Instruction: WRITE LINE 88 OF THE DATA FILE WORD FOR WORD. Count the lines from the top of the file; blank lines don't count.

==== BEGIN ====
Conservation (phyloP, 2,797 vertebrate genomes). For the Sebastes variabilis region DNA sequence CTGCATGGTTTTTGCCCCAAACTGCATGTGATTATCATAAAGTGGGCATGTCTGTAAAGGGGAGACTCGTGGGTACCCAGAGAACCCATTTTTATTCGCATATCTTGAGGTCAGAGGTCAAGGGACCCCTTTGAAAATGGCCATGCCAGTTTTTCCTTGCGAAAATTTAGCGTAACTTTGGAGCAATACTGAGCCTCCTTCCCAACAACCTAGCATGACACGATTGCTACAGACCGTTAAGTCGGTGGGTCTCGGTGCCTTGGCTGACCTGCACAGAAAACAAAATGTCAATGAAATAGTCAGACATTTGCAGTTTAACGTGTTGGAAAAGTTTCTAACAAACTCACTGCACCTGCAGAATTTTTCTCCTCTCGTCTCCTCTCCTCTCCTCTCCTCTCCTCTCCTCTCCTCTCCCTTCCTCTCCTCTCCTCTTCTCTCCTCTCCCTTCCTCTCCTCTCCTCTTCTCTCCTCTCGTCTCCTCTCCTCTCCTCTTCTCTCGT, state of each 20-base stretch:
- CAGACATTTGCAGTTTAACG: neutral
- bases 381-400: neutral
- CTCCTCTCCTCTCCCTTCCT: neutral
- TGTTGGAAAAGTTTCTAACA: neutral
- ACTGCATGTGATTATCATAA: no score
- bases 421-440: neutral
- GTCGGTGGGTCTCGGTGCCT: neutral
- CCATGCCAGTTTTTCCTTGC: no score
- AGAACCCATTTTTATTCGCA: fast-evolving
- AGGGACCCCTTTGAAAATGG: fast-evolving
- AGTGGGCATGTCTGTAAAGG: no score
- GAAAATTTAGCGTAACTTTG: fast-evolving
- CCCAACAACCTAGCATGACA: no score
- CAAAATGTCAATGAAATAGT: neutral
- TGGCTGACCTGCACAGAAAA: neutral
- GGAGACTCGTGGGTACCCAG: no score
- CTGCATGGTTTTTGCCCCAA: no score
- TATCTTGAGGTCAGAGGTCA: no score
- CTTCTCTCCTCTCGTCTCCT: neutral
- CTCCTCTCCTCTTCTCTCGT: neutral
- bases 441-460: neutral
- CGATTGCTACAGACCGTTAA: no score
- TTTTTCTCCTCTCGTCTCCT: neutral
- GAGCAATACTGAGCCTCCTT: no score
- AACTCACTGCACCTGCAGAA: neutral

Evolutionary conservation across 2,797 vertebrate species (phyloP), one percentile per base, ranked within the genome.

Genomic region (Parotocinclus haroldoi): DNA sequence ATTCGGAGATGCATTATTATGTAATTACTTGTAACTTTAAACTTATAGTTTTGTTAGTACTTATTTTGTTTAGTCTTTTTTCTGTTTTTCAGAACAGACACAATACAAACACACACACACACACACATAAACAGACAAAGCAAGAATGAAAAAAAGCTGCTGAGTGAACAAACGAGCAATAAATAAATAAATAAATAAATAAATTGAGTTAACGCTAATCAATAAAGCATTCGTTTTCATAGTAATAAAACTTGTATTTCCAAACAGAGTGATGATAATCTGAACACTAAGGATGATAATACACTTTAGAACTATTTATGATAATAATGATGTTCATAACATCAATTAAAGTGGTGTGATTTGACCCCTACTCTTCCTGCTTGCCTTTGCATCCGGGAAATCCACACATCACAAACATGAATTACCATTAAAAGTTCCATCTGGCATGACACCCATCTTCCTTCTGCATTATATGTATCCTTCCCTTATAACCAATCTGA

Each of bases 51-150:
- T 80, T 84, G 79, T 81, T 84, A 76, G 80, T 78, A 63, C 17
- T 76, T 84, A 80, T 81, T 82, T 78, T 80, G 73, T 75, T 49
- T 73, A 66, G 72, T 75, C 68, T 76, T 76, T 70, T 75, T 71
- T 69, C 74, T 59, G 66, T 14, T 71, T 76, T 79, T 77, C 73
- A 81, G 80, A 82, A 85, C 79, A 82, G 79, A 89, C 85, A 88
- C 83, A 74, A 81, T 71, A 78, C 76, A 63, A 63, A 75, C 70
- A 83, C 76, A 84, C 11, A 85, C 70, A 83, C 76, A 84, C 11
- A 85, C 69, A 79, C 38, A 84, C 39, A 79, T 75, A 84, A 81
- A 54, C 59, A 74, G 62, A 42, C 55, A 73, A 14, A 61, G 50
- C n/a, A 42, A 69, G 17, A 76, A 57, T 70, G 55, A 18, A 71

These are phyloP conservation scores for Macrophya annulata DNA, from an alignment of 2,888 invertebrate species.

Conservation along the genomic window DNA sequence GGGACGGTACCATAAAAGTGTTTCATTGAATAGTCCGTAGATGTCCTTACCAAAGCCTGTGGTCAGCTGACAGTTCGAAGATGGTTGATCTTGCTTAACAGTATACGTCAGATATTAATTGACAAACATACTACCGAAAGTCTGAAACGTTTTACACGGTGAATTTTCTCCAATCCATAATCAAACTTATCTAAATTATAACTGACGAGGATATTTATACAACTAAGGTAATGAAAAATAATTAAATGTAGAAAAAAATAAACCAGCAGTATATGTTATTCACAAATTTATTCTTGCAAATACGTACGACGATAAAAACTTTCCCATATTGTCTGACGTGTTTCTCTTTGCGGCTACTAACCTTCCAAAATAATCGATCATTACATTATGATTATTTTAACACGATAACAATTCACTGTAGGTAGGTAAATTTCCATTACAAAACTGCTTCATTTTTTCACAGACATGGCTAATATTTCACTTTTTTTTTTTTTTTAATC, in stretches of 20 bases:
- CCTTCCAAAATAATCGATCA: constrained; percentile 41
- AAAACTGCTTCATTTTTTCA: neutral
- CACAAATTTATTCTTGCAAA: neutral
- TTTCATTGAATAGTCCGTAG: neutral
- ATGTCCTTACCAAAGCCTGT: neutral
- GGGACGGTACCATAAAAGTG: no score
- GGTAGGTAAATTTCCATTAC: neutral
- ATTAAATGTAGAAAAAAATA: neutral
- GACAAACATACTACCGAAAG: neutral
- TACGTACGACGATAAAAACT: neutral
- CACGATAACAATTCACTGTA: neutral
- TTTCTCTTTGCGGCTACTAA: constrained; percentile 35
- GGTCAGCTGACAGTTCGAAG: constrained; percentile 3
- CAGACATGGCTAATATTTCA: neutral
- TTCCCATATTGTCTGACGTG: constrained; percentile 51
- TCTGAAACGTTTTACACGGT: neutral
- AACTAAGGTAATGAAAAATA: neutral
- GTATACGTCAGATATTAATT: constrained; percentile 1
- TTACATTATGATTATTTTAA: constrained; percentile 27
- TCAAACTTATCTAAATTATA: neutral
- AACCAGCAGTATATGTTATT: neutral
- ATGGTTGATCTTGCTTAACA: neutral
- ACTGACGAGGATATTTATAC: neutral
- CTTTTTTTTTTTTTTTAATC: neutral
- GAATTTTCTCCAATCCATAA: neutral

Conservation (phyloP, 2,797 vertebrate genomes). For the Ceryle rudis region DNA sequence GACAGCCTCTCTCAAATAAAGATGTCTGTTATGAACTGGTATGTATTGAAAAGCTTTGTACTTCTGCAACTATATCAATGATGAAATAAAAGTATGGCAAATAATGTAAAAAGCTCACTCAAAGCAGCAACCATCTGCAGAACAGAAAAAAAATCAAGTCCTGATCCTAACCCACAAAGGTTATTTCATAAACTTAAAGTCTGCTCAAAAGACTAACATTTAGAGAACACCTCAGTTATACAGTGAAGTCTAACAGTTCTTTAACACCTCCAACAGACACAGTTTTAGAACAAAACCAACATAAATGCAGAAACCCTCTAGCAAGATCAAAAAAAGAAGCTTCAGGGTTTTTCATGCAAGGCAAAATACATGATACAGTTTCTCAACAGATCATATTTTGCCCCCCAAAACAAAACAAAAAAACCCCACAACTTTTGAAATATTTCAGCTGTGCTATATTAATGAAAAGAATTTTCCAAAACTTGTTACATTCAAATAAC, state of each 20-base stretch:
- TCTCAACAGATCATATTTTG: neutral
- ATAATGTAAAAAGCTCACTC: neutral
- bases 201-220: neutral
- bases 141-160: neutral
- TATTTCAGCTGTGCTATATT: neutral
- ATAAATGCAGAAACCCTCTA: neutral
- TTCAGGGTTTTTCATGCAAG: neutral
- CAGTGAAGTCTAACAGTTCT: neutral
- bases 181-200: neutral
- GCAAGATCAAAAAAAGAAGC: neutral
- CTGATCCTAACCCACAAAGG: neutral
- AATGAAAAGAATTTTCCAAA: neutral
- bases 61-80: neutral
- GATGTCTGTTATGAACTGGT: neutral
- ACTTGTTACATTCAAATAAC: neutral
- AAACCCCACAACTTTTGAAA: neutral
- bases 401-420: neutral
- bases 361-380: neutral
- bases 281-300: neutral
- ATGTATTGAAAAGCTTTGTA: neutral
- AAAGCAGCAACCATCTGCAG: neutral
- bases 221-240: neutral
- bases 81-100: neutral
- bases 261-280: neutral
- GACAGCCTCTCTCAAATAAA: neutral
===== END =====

- AAAGCAGCAACCATCTGCAG: neutral